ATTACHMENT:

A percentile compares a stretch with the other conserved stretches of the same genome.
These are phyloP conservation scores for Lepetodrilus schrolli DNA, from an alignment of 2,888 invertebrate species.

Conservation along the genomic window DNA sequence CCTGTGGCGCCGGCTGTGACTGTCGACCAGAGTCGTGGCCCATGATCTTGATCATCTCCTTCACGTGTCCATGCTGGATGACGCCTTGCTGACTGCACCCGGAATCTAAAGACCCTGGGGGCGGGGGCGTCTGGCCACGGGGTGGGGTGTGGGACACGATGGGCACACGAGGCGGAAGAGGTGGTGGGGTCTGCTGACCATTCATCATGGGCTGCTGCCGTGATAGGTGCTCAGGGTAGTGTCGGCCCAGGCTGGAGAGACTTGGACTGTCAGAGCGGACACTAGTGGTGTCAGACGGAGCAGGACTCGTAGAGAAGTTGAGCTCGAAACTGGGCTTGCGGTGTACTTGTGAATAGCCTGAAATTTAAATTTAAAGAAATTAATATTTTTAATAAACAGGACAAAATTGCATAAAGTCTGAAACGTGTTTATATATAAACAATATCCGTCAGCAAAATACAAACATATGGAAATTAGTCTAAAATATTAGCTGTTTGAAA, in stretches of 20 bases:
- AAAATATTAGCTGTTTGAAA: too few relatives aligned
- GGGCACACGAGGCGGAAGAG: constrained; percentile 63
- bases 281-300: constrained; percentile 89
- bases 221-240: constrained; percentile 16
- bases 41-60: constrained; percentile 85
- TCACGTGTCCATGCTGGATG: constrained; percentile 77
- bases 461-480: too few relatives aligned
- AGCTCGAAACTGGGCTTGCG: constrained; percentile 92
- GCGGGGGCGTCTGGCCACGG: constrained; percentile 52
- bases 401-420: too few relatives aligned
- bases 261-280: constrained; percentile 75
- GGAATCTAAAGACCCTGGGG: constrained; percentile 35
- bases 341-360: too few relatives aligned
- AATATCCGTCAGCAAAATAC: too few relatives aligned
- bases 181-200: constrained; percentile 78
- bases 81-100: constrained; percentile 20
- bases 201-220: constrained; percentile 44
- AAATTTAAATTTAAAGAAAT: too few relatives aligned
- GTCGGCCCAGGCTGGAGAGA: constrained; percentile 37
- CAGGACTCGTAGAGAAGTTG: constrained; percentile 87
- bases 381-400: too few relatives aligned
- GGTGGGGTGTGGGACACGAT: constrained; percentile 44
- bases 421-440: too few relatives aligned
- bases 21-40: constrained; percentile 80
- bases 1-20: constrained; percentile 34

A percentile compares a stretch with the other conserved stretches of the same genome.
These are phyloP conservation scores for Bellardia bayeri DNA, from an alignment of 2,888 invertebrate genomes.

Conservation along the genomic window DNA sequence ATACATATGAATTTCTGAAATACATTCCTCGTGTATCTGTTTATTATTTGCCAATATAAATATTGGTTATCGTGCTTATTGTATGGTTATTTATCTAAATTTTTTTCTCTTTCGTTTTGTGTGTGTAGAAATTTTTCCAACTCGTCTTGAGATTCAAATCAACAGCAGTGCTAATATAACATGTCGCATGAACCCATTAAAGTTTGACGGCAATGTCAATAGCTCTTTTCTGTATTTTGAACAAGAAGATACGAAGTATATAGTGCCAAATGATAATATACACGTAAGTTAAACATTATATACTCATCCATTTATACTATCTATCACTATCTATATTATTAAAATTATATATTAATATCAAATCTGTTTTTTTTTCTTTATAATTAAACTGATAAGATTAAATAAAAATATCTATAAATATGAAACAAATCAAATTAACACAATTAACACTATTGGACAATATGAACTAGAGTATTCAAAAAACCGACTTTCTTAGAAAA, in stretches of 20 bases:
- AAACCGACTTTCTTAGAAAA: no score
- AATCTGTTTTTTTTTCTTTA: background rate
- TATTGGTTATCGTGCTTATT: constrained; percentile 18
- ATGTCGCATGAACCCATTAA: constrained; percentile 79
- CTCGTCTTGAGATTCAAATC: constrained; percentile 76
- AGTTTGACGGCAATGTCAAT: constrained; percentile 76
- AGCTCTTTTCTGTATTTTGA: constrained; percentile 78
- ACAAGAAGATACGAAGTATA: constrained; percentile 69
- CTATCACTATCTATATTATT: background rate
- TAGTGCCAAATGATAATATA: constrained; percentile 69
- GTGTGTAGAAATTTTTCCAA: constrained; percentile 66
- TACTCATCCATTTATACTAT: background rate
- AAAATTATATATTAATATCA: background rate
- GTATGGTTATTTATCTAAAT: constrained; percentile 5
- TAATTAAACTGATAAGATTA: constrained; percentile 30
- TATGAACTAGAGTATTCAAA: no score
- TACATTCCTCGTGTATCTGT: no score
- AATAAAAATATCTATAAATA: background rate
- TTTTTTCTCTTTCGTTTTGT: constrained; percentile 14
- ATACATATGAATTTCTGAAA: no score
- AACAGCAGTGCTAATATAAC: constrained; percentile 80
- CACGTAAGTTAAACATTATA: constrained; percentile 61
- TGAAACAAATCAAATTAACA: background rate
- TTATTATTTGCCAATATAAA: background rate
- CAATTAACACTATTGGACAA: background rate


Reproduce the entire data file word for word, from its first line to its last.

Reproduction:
A percentile compares a stretch with the other conserved stretches of the same genome.
These are phyloP conservation scores for Lepetodrilus schrolli DNA, from an alignment of 2,888 invertebrate species.

Conservation along the genomic window DNA sequence CCTGTGGCGCCGGCTGTGACTGTCGACCAGAGTCGTGGCCCATGATCTTGATCATCTCCTTCACGTGTCCATGCTGGATGACGCCTTGCTGACTGCACCCGGAATCTAAAGACCCTGGGGGCGGGGGCGTCTGGCCACGGGGTGGGGTGTGGGACACGATGGGCACACGAGGCGGAAGAGGTGGTGGGGTCTGCTGACCATTCATCATGGGCTGCTGCCGTGATAGGTGCTCAGGGTAGTGTCGGCCCAGGCTGGAGAGACTTGGACTGTCAGAGCGGACACTAGTGGTGTCAGACGGAGCAGGACTCGTAGAGAAGTTGAGCTCGAAACTGGGCTTGCGGTGTACTTGTGAATAGCCTGAAATTTAAATTTAAAGAAATTAATATTTTTAATAAACAGGACAAAATTGCATAAAGTCTGAAACGTGTTTATATATAAACAATATCCGTCAGCAAAATACAAACATATGGAAATTAGTCTAAAATATTAGCTGTTTGAAA, in stretches of 20 bases:
- AAAATATTAGCTGTTTGAAA: too few relatives aligned
- GGGCACACGAGGCGGAAGAG: constrained; percentile 63
- bases 281-300: constrained; percentile 89
- bases 221-240: constrained; percentile 16
- bases 41-60: constrained; percentile 85
- TCACGTGTCCATGCTGGATG: constrained; percentile 77
- bases 461-480: too few relatives aligned
- AGCTCGAAACTGGGCTTGCG: constrained; percentile 92
- GCGGGGGCGTCTGGCCACGG: constrained; percentile 52
- bases 401-420: too few relatives aligned
- bases 261-280: constrained; percentile 75
- GGAATCTAAAGACCCTGGGG: constrained; percentile 35
- bases 341-360: too few relatives aligned
- AATATCCGTCAGCAAAATAC: too few relatives aligned
- bases 181-200: constrained; percentile 78
- bases 81-100: constrained; percentile 20
- bases 201-220: constrained; percentile 44
- AAATTTAAATTTAAAGAAAT: too few relatives aligned
- GTCGGCCCAGGCTGGAGAGA: constrained; percentile 37
- CAGGACTCGTAGAGAAGTTG: constrained; percentile 87
- bases 381-400: too few relatives aligned
- GGTGGGGTGTGGGACACGAT: constrained; percentile 44
- bases 421-440: too few relatives aligned
- bases 21-40: constrained; percentile 80
- bases 1-20: constrained; percentile 34

A percentile compares a stretch with the other conserved stretches of the same genome.
These are phyloP conservation scores for Bellardia bayeri DNA, from an alignment of 2,888 invertebrate genomes.

Conservation along the genomic window DNA sequence ATACATATGAATTTCTGAAATACATTCCTCGTGTATCTGTTTATTATTTGCCAATATAAATATTGGTTATCGTGCTTATTGTATGGTTATTTATCTAAATTTTTTTCTCTTTCGTTTTGTGTGTGTAGAAATTTTTCCAACTCGTCTTGAGATTCAAATCAACAGCAGTGCTAATATAACATGTCGCATGAACCCATTAAAGTTTGACGGCAATGTCAATAGCTCTTTTCTGTATTTTGAACAAGAAGATACGAAGTATATAGTGCCAAATGATAATATACACGTAAGTTAAACATTATATACTCATCCATTTATACTATCTATCACTATCTATATTATTAAAATTATATATTAATATCAAATCTGTTTTTTTTTCTTTATAATTAAACTGATAAGATTAAATAAAAATATCTATAAATATGAAACAAATCAAATTAACACAATTAACACTATTGGACAATATGAACTAGAGTATTCAAAAAACCGACTTTCTTAGAAAA, in stretches of 20 bases:
- AAACCGACTTTCTTAGAAAA: no score
- AATCTGTTTTTTTTTCTTTA: background rate
- TATTGGTTATCGTGCTTATT: constrained; percentile 18
- ATGTCGCATGAACCCATTAA: constrained; percentile 79
- CTCGTCTTGAGATTCAAATC: constrained; percentile 76
- AGTTTGACGGCAATGTCAAT: constrained; percentile 76
- AGCTCTTTTCTGTATTTTGA: constrained; percentile 78
- ACAAGAAGATACGAAGTATA: constrained; percentile 69
- CTATCACTATCTATATTATT: background rate
- TAGTGCCAAATGATAATATA: constrained; percentile 69
- GTGTGTAGAAATTTTTCCAA: constrained; percentile 66
- TACTCATCCATTTATACTAT: background rate
- AAAATTATATATTAATATCA: background rate
- GTATGGTTATTTATCTAAAT: constrained; percentile 5
- TAATTAAACTGATAAGATTA: constrained; percentile 30
- TATGAACTAGAGTATTCAAA: no score
- TACATTCCTCGTGTATCTGT: no score
- AATAAAAATATCTATAAATA: background rate
- TTTTTTCTCTTTCGTTTTGT: constrained; percentile 14
- ATACATATGAATTTCTGAAA: no score
- AACAGCAGTGCTAATATAAC: constrained; percentile 80
- CACGTAAGTTAAACATTATA: constrained; percentile 61
- TGAAACAAATCAAATTAACA: background rate
- TTATTATTTGCCAATATAAA: background rate
- CAATTAACACTATTGGACAA: background rate